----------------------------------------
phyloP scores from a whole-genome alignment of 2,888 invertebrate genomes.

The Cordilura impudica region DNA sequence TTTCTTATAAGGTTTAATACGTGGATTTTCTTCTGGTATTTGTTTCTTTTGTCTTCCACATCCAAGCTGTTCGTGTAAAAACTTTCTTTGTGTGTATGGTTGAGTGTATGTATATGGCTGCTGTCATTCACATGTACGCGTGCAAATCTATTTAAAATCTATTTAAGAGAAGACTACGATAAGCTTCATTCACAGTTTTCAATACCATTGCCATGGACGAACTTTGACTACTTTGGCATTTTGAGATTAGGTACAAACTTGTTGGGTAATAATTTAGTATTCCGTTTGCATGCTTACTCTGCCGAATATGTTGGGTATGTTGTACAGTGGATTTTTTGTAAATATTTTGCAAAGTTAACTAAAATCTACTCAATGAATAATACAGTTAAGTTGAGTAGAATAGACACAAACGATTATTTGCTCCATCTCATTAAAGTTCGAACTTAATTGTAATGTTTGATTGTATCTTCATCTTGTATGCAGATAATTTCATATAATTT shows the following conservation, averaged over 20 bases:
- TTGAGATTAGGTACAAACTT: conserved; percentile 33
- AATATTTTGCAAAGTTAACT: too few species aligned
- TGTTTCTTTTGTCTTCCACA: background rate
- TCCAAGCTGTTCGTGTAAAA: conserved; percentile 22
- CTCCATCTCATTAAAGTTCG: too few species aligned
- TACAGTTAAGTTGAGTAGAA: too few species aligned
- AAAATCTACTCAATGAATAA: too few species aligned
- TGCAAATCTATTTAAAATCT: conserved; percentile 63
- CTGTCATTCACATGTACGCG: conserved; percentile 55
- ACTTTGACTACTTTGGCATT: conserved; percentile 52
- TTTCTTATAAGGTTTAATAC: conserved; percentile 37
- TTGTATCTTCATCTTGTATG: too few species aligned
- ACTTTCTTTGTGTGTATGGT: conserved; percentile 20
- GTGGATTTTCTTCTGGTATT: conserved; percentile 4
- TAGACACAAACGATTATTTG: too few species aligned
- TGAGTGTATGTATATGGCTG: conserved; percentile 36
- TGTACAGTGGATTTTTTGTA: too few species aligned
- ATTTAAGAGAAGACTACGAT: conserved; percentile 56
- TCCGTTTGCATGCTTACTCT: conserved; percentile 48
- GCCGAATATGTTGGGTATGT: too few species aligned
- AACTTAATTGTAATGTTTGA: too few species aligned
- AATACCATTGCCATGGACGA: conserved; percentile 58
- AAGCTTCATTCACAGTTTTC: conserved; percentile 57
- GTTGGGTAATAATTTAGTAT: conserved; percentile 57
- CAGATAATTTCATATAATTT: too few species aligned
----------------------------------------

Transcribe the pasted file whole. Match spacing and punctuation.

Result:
phyloP scores from a whole-genome alignment of 2,888 invertebrate genomes.

The Cordilura impudica region DNA sequence TTTCTTATAAGGTTTAATACGTGGATTTTCTTCTGGTATTTGTTTCTTTTGTCTTCCACATCCAAGCTGTTCGTGTAAAAACTTTCTTTGTGTGTATGGTTGAGTGTATGTATATGGCTGCTGTCATTCACATGTACGCGTGCAAATCTATTTAAAATCTATTTAAGAGAAGACTACGATAAGCTTCATTCACAGTTTTCAATACCATTGCCATGGACGAACTTTGACTACTTTGGCATTTTGAGATTAGGTACAAACTTGTTGGGTAATAATTTAGTATTCCGTTTGCATGCTTACTCTGCCGAATATGTTGGGTATGTTGTACAGTGGATTTTTTGTAAATATTTTGCAAAGTTAACTAAAATCTACTCAATGAATAATACAGTTAAGTTGAGTAGAATAGACACAAACGATTATTTGCTCCATCTCATTAAAGTTCGAACTTAATTGTAATGTTTGATTGTATCTTCATCTTGTATGCAGATAATTTCATATAATTT shows the following conservation, averaged over 20 bases:
- TTGAGATTAGGTACAAACTT: conserved; percentile 33
- AATATTTTGCAAAGTTAACT: too few species aligned
- TGTTTCTTTTGTCTTCCACA: background rate
- TCCAAGCTGTTCGTGTAAAA: conserved; percentile 22
- CTCCATCTCATTAAAGTTCG: too few species aligned
- TACAGTTAAGTTGAGTAGAA: too few species aligned
- AAAATCTACTCAATGAATAA: too few species aligned
- TGCAAATCTATTTAAAATCT: conserved; percentile 63
- CTGTCATTCACATGTACGCG: conserved; percentile 55
- ACTTTGACTACTTTGGCATT: conserved; percentile 52
- TTTCTTATAAGGTTTAATAC: conserved; percentile 37
- TTGTATCTTCATCTTGTATG: too few species aligned
- ACTTTCTTTGTGTGTATGGT: conserved; percentile 20
- GTGGATTTTCTTCTGGTATT: conserved; percentile 4
- TAGACACAAACGATTATTTG: too few species aligned
- TGAGTGTATGTATATGGCTG: conserved; percentile 36
- TGTACAGTGGATTTTTTGTA: too few species aligned
- ATTTAAGAGAAGACTACGAT: conserved; percentile 56
- TCCGTTTGCATGCTTACTCT: conserved; percentile 48
- GCCGAATATGTTGGGTATGT: too few species aligned
- AACTTAATTGTAATGTTTGA: too few species aligned
- AATACCATTGCCATGGACGA: conserved; percentile 58
- AAGCTTCATTCACAGTTTTC: conserved; percentile 57
- GTTGGGTAATAATTTAGTAT: conserved; percentile 57
- CAGATAATTTCATATAATTT: too few species aligned